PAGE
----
For small business owners, giving good feedback to employees treads a fine line. The feedback should be genuine but not offensive, direct but not personal. Often times, it just won’t feel right.
Just ask Ben Horowitz.
Horowitz, a founding partner at venture firm Andreesen Horowitz and former CEO of enterprise software company Opsware, explained in a blog post Wednesday that “giving feedback turns out to be the unnatural atomic building block atop which the unnatural skill set of the management gets built.” So how do you get past the “unnatural"?
Horowitz offered six important tips. Here are the highlights:
Feedback shouldn’t be forced. “You can’t fake the funk,” Horowitz wrote. But if an employee needs to be criticized, you also shouldn’t dance around the issue. “If you decide to fire somebody, fire her,” he added. “Don’t prepare her to get fired.”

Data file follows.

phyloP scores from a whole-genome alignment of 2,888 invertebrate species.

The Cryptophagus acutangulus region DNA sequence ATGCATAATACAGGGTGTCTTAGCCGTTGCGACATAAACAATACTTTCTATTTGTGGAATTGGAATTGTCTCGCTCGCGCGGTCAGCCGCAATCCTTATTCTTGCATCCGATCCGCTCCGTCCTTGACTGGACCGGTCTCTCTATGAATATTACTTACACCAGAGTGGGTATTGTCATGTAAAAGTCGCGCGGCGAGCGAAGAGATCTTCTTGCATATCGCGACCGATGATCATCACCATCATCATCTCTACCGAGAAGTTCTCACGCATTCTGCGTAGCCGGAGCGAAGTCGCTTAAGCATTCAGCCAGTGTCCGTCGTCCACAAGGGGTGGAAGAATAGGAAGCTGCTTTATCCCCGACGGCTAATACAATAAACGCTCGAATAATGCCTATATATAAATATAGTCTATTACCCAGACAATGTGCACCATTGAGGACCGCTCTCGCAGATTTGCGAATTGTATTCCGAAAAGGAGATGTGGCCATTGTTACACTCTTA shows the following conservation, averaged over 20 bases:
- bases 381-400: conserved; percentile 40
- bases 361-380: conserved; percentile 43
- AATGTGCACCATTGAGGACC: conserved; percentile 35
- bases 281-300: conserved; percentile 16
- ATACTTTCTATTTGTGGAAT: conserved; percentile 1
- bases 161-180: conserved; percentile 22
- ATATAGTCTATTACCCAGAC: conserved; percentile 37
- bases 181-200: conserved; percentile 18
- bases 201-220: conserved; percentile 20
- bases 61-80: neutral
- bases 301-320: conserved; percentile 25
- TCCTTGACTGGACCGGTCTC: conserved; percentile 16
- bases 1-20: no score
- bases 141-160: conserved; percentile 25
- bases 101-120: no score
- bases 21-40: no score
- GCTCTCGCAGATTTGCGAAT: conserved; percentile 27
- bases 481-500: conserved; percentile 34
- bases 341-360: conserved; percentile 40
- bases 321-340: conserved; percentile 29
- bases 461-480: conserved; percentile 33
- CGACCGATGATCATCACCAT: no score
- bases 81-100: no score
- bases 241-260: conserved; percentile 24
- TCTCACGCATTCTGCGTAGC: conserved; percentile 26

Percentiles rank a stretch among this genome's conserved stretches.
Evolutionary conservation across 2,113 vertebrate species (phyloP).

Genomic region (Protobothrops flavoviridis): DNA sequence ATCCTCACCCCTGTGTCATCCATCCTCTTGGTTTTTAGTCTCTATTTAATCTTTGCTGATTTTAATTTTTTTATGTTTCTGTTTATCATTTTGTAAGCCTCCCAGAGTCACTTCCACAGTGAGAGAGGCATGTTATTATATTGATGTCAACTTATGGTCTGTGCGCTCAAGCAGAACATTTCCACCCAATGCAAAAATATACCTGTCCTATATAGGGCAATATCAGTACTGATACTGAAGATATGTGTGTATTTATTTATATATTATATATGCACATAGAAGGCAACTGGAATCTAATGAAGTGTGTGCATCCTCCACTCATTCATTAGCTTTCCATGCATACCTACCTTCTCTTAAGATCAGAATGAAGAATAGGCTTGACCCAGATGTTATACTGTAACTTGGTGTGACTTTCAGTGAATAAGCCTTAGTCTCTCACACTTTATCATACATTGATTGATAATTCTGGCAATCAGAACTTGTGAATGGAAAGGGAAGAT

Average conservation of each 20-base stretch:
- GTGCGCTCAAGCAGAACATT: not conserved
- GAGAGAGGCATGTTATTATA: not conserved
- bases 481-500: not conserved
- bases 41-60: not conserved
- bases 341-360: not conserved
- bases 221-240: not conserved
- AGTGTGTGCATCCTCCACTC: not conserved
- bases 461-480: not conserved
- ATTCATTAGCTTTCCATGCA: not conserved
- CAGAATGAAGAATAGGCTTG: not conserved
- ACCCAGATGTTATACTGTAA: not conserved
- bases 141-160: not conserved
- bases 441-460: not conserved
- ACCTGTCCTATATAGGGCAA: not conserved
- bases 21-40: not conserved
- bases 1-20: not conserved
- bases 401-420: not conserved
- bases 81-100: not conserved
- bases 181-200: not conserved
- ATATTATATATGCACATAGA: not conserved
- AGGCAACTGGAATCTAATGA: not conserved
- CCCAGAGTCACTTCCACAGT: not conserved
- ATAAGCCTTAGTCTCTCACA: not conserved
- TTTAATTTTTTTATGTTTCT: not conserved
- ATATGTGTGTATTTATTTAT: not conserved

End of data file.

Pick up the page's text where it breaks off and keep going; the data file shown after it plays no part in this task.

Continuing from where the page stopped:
Horowitz said he thinks that while advice should be direct, it shouldn’t be expressed in front of other employees. “Watered down advice can be worse than no feedback at all because it’s deceptive and confusing to the recipient,” he wrote. But shaming an employee in front of her co-workers is more likely to result in alienation rather than motivation.
He added: “Your feedback will have little impact other than to…cause the employee to hate your guts."
Horowitz also explained that giving an employee feedback should be for the sake of encouraging her to succeed, not to fail, and its important to make that clear from the onset.